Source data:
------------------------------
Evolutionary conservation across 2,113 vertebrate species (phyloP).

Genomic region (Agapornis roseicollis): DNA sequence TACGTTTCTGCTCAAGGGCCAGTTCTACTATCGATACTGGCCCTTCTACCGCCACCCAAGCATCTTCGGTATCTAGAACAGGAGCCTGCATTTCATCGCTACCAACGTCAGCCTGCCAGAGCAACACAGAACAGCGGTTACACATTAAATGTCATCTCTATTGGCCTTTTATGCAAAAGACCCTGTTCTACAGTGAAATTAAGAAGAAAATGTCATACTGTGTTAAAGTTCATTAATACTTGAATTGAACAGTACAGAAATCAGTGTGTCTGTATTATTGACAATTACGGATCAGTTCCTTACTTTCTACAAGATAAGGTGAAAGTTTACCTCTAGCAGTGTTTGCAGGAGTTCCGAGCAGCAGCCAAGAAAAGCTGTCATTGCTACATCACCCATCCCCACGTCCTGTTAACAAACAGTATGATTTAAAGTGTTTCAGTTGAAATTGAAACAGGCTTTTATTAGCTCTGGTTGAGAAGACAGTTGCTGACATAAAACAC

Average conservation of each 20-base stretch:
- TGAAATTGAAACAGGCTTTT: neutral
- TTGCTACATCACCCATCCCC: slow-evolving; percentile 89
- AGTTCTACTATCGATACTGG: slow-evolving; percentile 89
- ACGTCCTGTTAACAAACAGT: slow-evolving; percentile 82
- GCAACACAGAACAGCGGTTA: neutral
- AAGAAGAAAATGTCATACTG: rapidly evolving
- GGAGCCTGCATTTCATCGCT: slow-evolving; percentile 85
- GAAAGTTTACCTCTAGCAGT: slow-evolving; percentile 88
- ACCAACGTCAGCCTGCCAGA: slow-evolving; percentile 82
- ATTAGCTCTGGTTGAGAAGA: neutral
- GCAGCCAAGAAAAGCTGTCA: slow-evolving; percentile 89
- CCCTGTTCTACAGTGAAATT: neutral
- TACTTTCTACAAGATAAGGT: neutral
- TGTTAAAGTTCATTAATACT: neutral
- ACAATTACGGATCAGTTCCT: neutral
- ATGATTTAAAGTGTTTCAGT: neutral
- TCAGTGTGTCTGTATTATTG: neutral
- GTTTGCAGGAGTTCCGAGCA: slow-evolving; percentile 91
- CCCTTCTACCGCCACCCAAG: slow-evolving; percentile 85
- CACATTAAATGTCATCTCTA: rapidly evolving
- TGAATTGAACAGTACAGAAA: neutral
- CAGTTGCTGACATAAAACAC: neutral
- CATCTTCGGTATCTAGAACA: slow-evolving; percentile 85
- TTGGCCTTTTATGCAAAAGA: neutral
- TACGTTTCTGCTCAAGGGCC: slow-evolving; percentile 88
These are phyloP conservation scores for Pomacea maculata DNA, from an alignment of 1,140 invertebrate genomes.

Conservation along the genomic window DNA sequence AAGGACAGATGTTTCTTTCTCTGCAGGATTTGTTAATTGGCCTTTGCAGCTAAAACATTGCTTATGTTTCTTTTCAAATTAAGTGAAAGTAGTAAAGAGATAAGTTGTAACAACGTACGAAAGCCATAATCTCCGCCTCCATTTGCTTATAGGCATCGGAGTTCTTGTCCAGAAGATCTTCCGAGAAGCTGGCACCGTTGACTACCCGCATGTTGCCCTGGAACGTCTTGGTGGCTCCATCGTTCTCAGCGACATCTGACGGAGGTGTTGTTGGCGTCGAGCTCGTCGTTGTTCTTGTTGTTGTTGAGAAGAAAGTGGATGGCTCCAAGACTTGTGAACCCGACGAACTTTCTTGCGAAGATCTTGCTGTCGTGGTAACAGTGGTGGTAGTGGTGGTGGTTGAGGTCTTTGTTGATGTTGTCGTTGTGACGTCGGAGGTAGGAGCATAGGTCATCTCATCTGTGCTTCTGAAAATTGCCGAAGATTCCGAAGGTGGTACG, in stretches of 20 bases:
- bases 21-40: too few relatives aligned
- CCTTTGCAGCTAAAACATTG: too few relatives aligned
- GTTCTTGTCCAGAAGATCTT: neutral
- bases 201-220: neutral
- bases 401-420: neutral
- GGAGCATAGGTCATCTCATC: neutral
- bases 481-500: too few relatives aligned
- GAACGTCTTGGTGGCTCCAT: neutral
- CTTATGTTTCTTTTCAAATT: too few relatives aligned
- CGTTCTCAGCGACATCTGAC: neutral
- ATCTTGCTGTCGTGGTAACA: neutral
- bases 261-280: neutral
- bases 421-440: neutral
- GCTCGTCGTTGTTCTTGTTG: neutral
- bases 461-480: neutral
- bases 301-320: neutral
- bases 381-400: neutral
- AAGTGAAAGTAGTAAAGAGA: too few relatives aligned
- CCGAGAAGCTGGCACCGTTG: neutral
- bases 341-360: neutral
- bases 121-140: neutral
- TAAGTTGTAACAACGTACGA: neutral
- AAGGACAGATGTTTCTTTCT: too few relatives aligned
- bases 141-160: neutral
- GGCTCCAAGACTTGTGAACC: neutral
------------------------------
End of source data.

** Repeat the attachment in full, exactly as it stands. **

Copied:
Evolutionary conservation across 2,113 vertebrate species (phyloP).

Genomic region (Agapornis roseicollis): DNA sequence TACGTTTCTGCTCAAGGGCCAGTTCTACTATCGATACTGGCCCTTCTACCGCCACCCAAGCATCTTCGGTATCTAGAACAGGAGCCTGCATTTCATCGCTACCAACGTCAGCCTGCCAGAGCAACACAGAACAGCGGTTACACATTAAATGTCATCTCTATTGGCCTTTTATGCAAAAGACCCTGTTCTACAGTGAAATTAAGAAGAAAATGTCATACTGTGTTAAAGTTCATTAATACTTGAATTGAACAGTACAGAAATCAGTGTGTCTGTATTATTGACAATTACGGATCAGTTCCTTACTTTCTACAAGATAAGGTGAAAGTTTACCTCTAGCAGTGTTTGCAGGAGTTCCGAGCAGCAGCCAAGAAAAGCTGTCATTGCTACATCACCCATCCCCACGTCCTGTTAACAAACAGTATGATTTAAAGTGTTTCAGTTGAAATTGAAACAGGCTTTTATTAGCTCTGGTTGAGAAGACAGTTGCTGACATAAAACAC

Average conservation of each 20-base stretch:
- TGAAATTGAAACAGGCTTTT: neutral
- TTGCTACATCACCCATCCCC: slow-evolving; percentile 89
- AGTTCTACTATCGATACTGG: slow-evolving; percentile 89
- ACGTCCTGTTAACAAACAGT: slow-evolving; percentile 82
- GCAACACAGAACAGCGGTTA: neutral
- AAGAAGAAAATGTCATACTG: rapidly evolving
- GGAGCCTGCATTTCATCGCT: slow-evolving; percentile 85
- GAAAGTTTACCTCTAGCAGT: slow-evolving; percentile 88
- ACCAACGTCAGCCTGCCAGA: slow-evolving; percentile 82
- ATTAGCTCTGGTTGAGAAGA: neutral
- GCAGCCAAGAAAAGCTGTCA: slow-evolving; percentile 89
- CCCTGTTCTACAGTGAAATT: neutral
- TACTTTCTACAAGATAAGGT: neutral
- TGTTAAAGTTCATTAATACT: neutral
- ACAATTACGGATCAGTTCCT: neutral
- ATGATTTAAAGTGTTTCAGT: neutral
- TCAGTGTGTCTGTATTATTG: neutral
- GTTTGCAGGAGTTCCGAGCA: slow-evolving; percentile 91
- CCCTTCTACCGCCACCCAAG: slow-evolving; percentile 85
- CACATTAAATGTCATCTCTA: rapidly evolving
- TGAATTGAACAGTACAGAAA: neutral
- CAGTTGCTGACATAAAACAC: neutral
- CATCTTCGGTATCTAGAACA: slow-evolving; percentile 85
- TTGGCCTTTTATGCAAAAGA: neutral
- TACGTTTCTGCTCAAGGGCC: slow-evolving; percentile 88
These are phyloP conservation scores for Pomacea maculata DNA, from an alignment of 1,140 invertebrate genomes.

Conservation along the genomic window DNA sequence AAGGACAGATGTTTCTTTCTCTGCAGGATTTGTTAATTGGCCTTTGCAGCTAAAACATTGCTTATGTTTCTTTTCAAATTAAGTGAAAGTAGTAAAGAGATAAGTTGTAACAACGTACGAAAGCCATAATCTCCGCCTCCATTTGCTTATAGGCATCGGAGTTCTTGTCCAGAAGATCTTCCGAGAAGCTGGCACCGTTGACTACCCGCATGTTGCCCTGGAACGTCTTGGTGGCTCCATCGTTCTCAGCGACATCTGACGGAGGTGTTGTTGGCGTCGAGCTCGTCGTTGTTCTTGTTGTTGTTGAGAAGAAAGTGGATGGCTCCAAGACTTGTGAACCCGACGAACTTTCTTGCGAAGATCTTGCTGTCGTGGTAACAGTGGTGGTAGTGGTGGTGGTTGAGGTCTTTGTTGATGTTGTCGTTGTGACGTCGGAGGTAGGAGCATAGGTCATCTCATCTGTGCTTCTGAAAATTGCCGAAGATTCCGAAGGTGGTACG, in stretches of 20 bases:
- bases 21-40: too few relatives aligned
- CCTTTGCAGCTAAAACATTG: too few relatives aligned
- GTTCTTGTCCAGAAGATCTT: neutral
- bases 201-220: neutral
- bases 401-420: neutral
- GGAGCATAGGTCATCTCATC: neutral
- bases 481-500: too few relatives aligned
- GAACGTCTTGGTGGCTCCAT: neutral
- CTTATGTTTCTTTTCAAATT: too few relatives aligned
- CGTTCTCAGCGACATCTGAC: neutral
- ATCTTGCTGTCGTGGTAACA: neutral
- bases 261-280: neutral
- bases 421-440: neutral
- GCTCGTCGTTGTTCTTGTTG: neutral
- bases 461-480: neutral
- bases 301-320: neutral
- bases 381-400: neutral
- AAGTGAAAGTAGTAAAGAGA: too few relatives aligned
- CCGAGAAGCTGGCACCGTTG: neutral
- bases 341-360: neutral
- bases 121-140: neutral
- TAAGTTGTAACAACGTACGA: neutral
- AAGGACAGATGTTTCTTTCT: too few relatives aligned
- bases 141-160: neutral
- GGCTCCAAGACTTGTGAACC: neutral